Just one of the gals

My wife and I recently returned from a long-delayed week’s vacation south of the border staying at what was the first “health and fitness” retreat, Rancho La Puerta, founded in 1940. The founders of the ranch were a Transylvanian professor named Edward Szekely and his young wife Deborah who believed that regular exercise, organically grown food and daily sunshine were essential ingredients to good health. Needless to say, time caught up with the wisdom of Professor Szekely, but in each guest room is a reprint of a 1949 San Diego newspaper article implying he was a cultish crank surrounded by wackos!

After 70 years and still family owned, the 3,000-acre ranch is a lush valley oasis in the high Mexican desert, a peaceful garden of unusual plants and meandering pathways – quiet, car-less and comfortable. I spent my days taking yoga classes, swimming, reading, eating and hanging around women; of the 120 guests, I was but one of five men.

Women in groups behave differently than men. I’ve spent enough time in the men’s locker room amid silent, sweaty, brooding guys watching ESPN to know that when not boasting or talking sports, most men in groups don’t have much to say. Women, on the other hand, are chatty; they ask questions and actually seem interested in each other. At times a room full of women sounds much like the happy chattering of birds.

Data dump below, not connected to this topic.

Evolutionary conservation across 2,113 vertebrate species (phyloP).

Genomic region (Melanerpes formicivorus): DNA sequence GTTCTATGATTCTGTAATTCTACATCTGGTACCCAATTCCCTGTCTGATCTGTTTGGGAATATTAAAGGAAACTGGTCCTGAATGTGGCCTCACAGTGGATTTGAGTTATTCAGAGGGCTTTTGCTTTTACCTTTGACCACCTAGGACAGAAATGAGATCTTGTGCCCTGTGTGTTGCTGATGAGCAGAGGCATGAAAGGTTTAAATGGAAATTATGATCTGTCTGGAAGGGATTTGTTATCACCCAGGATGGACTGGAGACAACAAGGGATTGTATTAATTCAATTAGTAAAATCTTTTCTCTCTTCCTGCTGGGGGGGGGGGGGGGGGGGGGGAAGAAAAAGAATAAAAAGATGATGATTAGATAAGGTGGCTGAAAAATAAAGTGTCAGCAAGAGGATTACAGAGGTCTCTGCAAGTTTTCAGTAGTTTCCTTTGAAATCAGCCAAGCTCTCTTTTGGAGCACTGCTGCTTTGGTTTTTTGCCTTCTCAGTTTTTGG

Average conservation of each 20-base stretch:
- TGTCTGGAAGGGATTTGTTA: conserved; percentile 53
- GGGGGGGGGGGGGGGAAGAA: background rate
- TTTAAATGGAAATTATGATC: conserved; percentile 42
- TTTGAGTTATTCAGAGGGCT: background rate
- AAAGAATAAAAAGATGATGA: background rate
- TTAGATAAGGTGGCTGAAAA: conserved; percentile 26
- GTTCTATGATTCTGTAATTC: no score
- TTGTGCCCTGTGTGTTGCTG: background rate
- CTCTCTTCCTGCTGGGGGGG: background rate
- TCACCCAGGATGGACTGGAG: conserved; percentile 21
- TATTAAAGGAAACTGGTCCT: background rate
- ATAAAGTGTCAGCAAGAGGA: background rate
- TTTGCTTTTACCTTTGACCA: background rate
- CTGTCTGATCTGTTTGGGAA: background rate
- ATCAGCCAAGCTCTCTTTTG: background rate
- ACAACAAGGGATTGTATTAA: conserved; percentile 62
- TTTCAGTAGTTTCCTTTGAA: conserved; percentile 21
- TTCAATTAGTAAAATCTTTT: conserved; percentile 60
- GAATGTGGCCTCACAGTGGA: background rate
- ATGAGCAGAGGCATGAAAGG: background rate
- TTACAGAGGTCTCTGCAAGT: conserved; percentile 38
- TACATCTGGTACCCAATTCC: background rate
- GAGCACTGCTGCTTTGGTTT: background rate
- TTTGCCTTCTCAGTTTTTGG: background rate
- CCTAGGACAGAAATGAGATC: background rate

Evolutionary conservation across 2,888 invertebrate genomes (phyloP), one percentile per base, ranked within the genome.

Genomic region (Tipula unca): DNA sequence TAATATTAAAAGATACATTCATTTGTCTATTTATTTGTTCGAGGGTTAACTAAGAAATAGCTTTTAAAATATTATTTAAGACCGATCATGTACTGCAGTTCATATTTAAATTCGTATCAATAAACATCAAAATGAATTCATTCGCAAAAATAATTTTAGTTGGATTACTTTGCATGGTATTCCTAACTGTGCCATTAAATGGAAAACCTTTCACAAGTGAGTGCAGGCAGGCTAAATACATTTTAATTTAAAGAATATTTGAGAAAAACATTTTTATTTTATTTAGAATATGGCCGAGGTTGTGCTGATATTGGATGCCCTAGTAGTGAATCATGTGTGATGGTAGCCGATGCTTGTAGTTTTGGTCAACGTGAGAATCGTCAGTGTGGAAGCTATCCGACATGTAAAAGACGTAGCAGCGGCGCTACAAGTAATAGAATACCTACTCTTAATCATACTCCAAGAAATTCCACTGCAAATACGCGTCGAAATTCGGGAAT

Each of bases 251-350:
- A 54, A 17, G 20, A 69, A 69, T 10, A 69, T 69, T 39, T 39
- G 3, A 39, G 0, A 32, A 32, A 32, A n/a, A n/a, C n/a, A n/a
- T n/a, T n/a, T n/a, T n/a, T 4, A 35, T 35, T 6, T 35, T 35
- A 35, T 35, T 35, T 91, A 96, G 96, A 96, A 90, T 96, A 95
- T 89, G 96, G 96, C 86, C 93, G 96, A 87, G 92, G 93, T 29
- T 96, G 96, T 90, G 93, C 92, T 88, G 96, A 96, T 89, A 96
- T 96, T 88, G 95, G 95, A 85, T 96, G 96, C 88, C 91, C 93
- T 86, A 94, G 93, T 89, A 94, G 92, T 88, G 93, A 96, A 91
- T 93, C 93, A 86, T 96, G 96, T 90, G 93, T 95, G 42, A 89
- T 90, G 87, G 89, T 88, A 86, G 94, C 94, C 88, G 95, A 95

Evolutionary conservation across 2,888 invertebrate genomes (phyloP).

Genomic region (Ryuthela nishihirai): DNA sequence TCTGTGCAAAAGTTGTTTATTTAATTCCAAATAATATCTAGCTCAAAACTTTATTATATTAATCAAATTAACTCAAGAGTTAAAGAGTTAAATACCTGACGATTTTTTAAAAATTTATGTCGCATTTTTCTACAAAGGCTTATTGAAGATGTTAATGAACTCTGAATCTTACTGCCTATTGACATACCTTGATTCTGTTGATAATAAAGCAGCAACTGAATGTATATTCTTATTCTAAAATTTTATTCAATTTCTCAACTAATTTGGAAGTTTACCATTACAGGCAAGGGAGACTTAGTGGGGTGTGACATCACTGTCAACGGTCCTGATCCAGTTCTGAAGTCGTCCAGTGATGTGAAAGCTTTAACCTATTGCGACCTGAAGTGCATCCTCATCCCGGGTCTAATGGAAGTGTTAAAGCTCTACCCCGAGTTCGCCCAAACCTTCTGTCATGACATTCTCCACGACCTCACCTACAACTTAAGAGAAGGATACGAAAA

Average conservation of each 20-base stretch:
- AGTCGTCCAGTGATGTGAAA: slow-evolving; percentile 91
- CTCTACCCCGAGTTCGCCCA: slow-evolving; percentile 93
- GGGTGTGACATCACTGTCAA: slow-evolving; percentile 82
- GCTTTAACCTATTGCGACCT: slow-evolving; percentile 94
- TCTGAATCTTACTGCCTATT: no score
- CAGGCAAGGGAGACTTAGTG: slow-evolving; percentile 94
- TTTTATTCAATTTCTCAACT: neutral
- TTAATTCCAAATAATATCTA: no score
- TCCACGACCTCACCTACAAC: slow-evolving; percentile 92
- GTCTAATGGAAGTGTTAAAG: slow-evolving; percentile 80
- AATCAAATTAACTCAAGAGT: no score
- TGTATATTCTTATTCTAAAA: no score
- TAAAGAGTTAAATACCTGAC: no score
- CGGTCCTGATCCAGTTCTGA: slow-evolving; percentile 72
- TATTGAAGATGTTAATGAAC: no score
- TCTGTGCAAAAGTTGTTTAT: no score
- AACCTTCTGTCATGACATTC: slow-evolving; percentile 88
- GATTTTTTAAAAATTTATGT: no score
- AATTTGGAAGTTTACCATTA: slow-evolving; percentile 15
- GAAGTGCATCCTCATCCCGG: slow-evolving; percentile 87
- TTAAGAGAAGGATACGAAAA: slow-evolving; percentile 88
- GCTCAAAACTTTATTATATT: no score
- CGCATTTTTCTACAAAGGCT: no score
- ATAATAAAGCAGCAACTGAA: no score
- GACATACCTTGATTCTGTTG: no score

Initially I felt like the odd man out, which of course I was. I did not feel unwelcome, rather I felt ignored. In male society the instinctive process of evaluating rivalry and sizing up male competition is biologically hard-wired, and a variety of not-so-subtle behaviors emerge. Size, weight, age, body posture, and gait are immediately evaluated; loudness of voice, clothing and associated female companions are inventoried. None of this is a conscious process, but an automatic and nearly instantaneous one. Thus men never ignore one another; eye contact is made and various non-verbal cues are sent and received. For a man, to be ignored is akin to non-existence.

I’m not naïve enough to believe nothing but sweetness and light was going on with the ladies, but I was, after all, spending time hand-in-hand with my wife. We were one of the only man-woman couples in attendance, a bit of a curiosity I expect, which also explains why I received a 20 percent discount and four free massages for my week’s stay. After 37 years of marriage, I’m a bit clueless when it comes to female seduction, though I did notice one evening as we waited to be seated for dinner and struck up some conversation with a single woman also waiting in line that she asked my wife if she could “borrow” me. It flew over my head initially, but I turned five shades of red as my wife and all the other women laughed.

In time, I became more accustomed to the pace and tempo of women in a group. Far more interested in each other than in me, I felt increasingly relaxed and with almost no male “competitors” my limbic system of autonomic emotional/physical/fight/flight responses flattened. I became increasingly happy and comfortable; between the absence of male aggression, taking yoga classes and enjoying the surroundings, I was completely content.

And thus I discovered male paradise by simply being one of the gals.

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